Beaverton city budget adds employees but tax rate is unchanged
Beaverton is considering a city budget that proposes no tax increase and adds about a dozen employees to the city workforce in the year starting July 1.
The budget committee consists of the mayor, five elected councilors and six public members. It will hear public testimony on May 23 before it recommends a budget.
Although the all-funds budget will go up from a projected $289.2 million to $327.5 million, and 13 positions will be added, Mayor Denny Doyle's spending plan would leave intact the current city tax rate of $4.22 per $1,000 of taxable property value. That's 40 cents below the allowed maximum.
"We all know that government is more challenging," Doyle said, referring not only to priorities of the mayor, council and staff but also external factors such as the increased costs of contributions by member governments to Oregon's public-pension system.
As a result, Beaverton's pension contributions went up by $1.2 million, just under 3%, in the proposed budget.
Doyle said $6 million in department requests were cut from the spending plan presented to the budget committee on Monday, May 13.
The citywide rate excludes the 20 cents that voters approved for bonds for a new Public Safety Center, which is scheduled for completion in 2020. When voters did so in 2016, the new measure succeeded the 1996 library bond, which will be paid off on June 1, so there is no tax rate increase.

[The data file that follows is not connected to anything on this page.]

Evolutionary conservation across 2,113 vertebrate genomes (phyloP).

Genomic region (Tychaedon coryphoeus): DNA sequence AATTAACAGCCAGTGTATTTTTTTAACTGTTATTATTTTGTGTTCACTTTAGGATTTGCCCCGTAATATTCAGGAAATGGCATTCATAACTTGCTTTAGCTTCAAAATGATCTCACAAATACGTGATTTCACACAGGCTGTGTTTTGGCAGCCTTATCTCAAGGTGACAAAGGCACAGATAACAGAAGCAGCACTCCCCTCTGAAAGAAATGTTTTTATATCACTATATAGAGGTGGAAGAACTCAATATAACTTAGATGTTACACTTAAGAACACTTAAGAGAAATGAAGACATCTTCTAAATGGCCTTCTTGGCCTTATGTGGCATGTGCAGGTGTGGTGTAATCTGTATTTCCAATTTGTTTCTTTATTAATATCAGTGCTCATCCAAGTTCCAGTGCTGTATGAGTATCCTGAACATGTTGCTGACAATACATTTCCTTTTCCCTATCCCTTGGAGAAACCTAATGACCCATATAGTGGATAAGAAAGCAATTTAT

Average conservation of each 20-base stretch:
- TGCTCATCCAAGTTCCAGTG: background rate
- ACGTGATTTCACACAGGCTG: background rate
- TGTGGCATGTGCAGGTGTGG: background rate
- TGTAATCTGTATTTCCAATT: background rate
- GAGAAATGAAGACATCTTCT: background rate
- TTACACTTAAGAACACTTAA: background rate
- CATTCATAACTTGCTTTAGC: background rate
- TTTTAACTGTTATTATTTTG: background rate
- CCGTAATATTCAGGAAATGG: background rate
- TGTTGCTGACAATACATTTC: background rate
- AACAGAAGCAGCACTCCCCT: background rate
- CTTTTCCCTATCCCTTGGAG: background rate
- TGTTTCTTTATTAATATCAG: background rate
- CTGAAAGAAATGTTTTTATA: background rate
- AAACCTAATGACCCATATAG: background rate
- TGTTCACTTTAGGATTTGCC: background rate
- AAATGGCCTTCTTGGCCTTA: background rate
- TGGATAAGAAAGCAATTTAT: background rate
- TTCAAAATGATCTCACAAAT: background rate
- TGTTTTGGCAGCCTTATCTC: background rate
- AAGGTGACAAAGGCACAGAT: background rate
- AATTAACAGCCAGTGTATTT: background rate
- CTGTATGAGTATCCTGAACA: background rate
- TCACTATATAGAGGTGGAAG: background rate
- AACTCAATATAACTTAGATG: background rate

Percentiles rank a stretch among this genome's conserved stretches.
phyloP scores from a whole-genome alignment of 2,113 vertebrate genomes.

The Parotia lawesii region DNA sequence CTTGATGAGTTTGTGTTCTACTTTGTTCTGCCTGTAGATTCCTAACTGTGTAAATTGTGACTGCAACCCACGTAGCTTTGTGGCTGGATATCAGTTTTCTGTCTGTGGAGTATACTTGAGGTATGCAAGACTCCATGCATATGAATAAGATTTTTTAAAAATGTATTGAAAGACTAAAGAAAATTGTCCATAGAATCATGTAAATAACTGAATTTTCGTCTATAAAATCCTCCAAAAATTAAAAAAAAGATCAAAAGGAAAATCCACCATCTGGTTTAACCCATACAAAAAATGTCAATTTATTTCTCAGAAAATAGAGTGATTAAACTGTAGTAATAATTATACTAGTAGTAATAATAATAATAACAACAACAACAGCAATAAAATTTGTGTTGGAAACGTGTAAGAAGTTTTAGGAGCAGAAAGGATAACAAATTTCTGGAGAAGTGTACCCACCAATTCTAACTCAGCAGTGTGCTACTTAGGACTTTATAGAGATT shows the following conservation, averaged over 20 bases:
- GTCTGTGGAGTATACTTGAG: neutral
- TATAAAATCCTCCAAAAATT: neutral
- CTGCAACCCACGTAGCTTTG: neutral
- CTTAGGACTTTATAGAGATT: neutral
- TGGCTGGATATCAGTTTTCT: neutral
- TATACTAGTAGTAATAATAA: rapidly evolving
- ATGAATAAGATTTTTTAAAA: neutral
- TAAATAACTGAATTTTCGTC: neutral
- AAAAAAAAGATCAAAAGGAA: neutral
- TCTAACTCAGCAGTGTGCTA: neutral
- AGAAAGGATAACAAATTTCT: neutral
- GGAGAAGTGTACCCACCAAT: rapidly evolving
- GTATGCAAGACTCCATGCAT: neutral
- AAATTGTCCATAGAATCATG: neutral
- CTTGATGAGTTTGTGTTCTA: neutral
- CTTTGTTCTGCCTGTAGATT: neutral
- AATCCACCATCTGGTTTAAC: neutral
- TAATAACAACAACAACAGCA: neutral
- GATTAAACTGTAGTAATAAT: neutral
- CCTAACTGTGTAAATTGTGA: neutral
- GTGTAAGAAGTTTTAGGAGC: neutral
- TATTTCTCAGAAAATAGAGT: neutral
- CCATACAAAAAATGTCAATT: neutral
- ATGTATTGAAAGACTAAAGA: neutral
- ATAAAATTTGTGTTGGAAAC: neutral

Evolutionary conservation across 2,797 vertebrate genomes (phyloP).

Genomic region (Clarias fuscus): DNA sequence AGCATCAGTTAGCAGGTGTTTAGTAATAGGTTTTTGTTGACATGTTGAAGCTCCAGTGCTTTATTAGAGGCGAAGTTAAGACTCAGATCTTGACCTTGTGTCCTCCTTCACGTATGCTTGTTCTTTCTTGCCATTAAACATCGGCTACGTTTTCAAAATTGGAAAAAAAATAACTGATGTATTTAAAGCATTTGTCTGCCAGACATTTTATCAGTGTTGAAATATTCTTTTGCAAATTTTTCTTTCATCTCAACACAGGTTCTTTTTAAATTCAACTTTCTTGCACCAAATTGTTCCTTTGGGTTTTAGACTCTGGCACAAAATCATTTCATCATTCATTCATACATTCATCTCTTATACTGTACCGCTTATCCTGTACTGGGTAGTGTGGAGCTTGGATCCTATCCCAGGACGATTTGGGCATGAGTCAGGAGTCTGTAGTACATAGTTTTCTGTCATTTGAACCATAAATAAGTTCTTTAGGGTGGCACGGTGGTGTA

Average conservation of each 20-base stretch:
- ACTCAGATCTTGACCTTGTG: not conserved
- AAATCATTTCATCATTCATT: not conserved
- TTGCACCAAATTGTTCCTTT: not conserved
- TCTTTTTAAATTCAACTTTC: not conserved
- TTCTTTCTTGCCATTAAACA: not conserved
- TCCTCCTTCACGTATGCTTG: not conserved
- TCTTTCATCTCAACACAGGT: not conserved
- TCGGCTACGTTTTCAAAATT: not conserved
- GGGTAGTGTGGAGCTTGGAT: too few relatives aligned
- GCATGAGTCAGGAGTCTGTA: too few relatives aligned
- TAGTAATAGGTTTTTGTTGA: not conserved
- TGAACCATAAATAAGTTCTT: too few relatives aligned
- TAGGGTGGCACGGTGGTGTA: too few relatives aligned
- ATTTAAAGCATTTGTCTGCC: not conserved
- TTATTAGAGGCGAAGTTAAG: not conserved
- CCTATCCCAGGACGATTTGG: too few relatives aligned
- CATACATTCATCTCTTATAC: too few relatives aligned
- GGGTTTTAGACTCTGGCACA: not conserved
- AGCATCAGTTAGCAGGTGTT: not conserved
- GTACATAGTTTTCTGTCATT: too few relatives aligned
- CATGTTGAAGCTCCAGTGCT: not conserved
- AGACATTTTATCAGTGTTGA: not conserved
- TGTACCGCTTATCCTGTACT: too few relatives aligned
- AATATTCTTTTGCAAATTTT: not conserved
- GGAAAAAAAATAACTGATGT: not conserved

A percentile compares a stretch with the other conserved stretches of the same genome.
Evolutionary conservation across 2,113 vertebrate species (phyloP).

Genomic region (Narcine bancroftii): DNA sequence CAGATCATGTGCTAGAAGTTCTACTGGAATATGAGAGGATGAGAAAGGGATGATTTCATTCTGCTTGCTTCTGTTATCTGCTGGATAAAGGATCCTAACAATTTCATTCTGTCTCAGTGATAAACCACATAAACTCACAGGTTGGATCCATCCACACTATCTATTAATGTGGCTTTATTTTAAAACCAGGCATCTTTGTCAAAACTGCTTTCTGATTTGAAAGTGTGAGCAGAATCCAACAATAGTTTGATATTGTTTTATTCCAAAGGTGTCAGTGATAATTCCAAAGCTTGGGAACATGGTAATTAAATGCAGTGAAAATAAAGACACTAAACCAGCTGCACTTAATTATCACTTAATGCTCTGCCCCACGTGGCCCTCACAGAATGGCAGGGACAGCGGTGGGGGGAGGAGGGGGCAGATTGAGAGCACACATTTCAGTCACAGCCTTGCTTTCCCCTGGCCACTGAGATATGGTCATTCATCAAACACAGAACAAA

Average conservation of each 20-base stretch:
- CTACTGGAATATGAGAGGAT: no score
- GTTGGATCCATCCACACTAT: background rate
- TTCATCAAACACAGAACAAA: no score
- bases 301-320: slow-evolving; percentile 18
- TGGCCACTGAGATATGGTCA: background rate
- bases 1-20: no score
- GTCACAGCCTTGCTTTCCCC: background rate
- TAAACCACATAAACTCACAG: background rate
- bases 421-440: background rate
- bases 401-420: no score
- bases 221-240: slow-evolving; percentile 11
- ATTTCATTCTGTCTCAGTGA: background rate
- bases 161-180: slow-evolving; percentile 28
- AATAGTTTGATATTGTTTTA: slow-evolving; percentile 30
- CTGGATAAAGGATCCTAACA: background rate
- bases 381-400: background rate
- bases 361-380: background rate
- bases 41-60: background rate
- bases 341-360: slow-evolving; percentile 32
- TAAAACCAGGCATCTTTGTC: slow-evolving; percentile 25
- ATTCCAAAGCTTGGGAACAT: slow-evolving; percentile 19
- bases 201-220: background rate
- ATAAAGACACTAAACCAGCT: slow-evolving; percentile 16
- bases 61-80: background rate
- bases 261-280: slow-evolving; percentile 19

The committee also will review the budget for the Beaverton Urban Redevelopment Agency (BURA), which will go up from $15.5 million to $25.3 million. Taxable property value within the urban renewal district has grown by 17.9 percent, compared with 2.8 percent citywide.
The city within the next year will sell $21 million in bonds for the city's contribution to the Patricia Reser Center for the Arts — repaid by the city's lodging tax of 6.5 percent — and $30 million in bonds for water system improvements. Water customers will repay those bonds, which will raise money for Beaverton's initial participation in a regional agency to deliver up to 5 million gallons per day from the Willamette River to the city by 2026. Beaverton's total commitment to that project ultimately will cost about $60 million.
A special revenue bond, backed by BURA and also planned within the next year, will raise money for the seven-story parking garage that will be built next to the Reser Center and pay off a line of credit approved in 2017.
The budget committee spent May 13 reviewing spending plans for public works, which is funded largely by sources other than property taxes, and the city attorney. It was scheduled on Thursday, May 16, to review budgets for police, library and several other departments.
Quality local journalism takes time and money, which comes, in part, from paying readers. If you enjoy articles like this one, please consider supporting us.
(It costs just a few cents a day.)